When Rudy Winkler was in 4th grade, he signed up for the Averill Park Road Runners, a Rensselear County track-and-field club team for children ages 7–14. “I started out doing the two-mile and and the high jump and shot put,” Winkler says. “You had to do a running event and a field event, but eventually I ended up just doing shot put and they let me skip the running. I was a bigger kid, and the whole purpose of me starting it was to lose a little weight, but then I ended up not running anyway. It was kind of funny.”
It may have been a laugh at the time, but switching his focus exclusively to a throwing event is what set Winkler on his path to the Olympic Games. In 7th grade, he made the Averill Park High School track team, where he was first introduced to the weight throw—essentially the indoor version of the hammer throw, Winkler’s current discipline. He was a natural, and in his freshman year, he made it to high school nationals. “I fouled out,” Winkler remembers. “I got, like, last place. But this [coach] came up to me—his athlete had just won the meet—and he gave me his card and offered to coach me. His name is Paddy McGrath, and he’s been my coach ever since.”
McGrath, a former Olympic hammer thrower himself, coached Winkler through the junior championships and his college career (he threw for Cornell and Rutgers universities), all the way to the 2016 Olympics in Rio de Janeiro, Brazil, and beyond. “In 2016, I threw 76 meters at nationals and won the meet, but because I didn’t [receive the minimum mark to qualify for the Games], I wasn’t immediately invited to the Olympics,” says Winkler, who was still in college at the time. “That experience was a little strange. Winning trials was kind of unexpected, and I didn’t really feel like I qualified for the Games until I was at the opening ceremony.” Winkler finished 18th in Rio.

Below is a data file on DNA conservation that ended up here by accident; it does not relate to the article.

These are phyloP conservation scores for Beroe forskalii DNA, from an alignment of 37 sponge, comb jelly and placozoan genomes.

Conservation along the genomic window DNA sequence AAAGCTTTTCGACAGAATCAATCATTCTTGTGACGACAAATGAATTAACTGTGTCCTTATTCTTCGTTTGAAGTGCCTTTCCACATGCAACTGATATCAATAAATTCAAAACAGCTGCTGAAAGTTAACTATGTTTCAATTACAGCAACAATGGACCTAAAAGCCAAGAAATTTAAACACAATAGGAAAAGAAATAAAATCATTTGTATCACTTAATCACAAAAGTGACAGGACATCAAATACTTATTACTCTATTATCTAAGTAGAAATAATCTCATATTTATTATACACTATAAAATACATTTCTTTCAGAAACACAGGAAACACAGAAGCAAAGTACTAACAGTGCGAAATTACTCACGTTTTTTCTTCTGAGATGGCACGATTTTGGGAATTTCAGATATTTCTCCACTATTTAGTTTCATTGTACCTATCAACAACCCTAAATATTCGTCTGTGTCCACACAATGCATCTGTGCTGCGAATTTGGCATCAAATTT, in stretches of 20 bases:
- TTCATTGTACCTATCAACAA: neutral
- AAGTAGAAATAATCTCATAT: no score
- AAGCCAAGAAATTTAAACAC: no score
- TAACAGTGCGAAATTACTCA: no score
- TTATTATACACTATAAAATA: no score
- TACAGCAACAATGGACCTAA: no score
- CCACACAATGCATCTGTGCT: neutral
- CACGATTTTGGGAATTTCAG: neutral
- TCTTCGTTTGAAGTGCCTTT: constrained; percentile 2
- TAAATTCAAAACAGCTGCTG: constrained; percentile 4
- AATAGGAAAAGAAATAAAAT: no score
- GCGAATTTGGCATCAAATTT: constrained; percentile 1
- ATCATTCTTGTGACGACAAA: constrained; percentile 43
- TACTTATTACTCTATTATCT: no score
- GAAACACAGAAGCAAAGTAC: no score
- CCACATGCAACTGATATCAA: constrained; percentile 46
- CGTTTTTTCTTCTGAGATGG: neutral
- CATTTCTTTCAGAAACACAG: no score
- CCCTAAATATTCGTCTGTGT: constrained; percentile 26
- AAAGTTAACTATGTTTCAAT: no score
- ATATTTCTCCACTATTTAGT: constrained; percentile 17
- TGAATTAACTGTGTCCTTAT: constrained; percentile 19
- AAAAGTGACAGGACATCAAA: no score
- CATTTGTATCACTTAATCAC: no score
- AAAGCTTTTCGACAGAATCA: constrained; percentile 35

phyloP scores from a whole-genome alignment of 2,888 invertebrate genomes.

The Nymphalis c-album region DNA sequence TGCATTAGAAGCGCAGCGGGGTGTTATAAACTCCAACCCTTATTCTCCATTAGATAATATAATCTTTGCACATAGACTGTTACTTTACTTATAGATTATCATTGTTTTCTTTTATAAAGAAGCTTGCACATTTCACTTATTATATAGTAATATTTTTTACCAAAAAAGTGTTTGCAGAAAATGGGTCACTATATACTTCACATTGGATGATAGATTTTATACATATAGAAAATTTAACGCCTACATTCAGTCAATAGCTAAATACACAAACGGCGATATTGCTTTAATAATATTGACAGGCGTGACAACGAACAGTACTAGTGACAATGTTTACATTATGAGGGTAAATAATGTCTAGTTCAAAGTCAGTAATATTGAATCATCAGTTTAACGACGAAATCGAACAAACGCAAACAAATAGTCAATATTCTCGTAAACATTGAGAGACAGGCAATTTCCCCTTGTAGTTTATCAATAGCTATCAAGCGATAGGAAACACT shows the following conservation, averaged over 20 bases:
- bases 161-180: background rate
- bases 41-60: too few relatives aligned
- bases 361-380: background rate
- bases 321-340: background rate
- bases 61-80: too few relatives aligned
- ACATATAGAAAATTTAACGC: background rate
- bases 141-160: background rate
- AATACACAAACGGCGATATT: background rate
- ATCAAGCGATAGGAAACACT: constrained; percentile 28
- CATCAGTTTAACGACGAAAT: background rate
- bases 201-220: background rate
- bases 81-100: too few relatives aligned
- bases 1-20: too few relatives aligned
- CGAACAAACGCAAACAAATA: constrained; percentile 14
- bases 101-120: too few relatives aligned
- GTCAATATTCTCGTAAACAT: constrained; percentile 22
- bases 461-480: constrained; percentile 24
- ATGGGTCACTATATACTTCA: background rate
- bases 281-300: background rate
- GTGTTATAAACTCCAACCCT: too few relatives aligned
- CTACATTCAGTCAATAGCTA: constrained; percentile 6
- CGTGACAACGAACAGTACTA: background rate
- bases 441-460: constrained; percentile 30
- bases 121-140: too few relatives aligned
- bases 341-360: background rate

This year was different, though. Winkler met the standard for the Games at his first meet of the year, and, while he wasn’t guaranteed a spot on the US team heading into the Olympic trials, he knew if he did well at the meet, he’d be headed to Tokyo.
Winkler didn’t just make it onto Team USA, he did so by shattering the 25-year-old US hammer throw record with a distance of 82.71 meters. (The previous record, set in 1996, was 82.52.) “The 2016 Olympics feels like something that just happened to me,” Winkler says. “But this year, it’s like, this is what we’ve been planning and working for since the last Olympics. So it feels a lot more real than it did the first time around.”
The 26-year-old will be joined in Tokyo by fellow hammer throwers and friends Daniel Haugh and Alex Young, who will each be fighting to put the US on the medal podium for the first time since 1996, when Lance Deal, the thrower whose US record Winkler broke at trials, won the silver medal in Atlanta. And they have a decent shot at doing so—Winkler, Haugh and Young are ranked No. 6, No. 9 and No. 10, respectively, worldwide.
Despite the COVID-19 quarantine requirements at this year’s Games, and the fact that spectators won’t be in stands to cheer on their respective country’s athletes, Winkler says he’s excited for this year’s Olympics. “It’s all going to be strictly business,” he says. “Part of that is nice, because 2016 was a bit overwhelming. You go, and there’s all this stuff you can do and people you can see, and if you don’t have the right headspace, it’s tough. This time around, you don’t really have a choice. I’m excited to use the experience I have from the 2016 Olympics, but also from world championship and other national meets I’ve made since then. Getting to use that experience in a competition like this will be awesome.”
Winkler, who currently lives in Ithaca with his girlfriend, leaves for Tokyo on July 24. The men’s hammer throw qualifying round will take place on August 2, with the finals taking place two days after that. Stay tuned for updates on Winkler and the rest of Team USA’s performance on crlmag.com.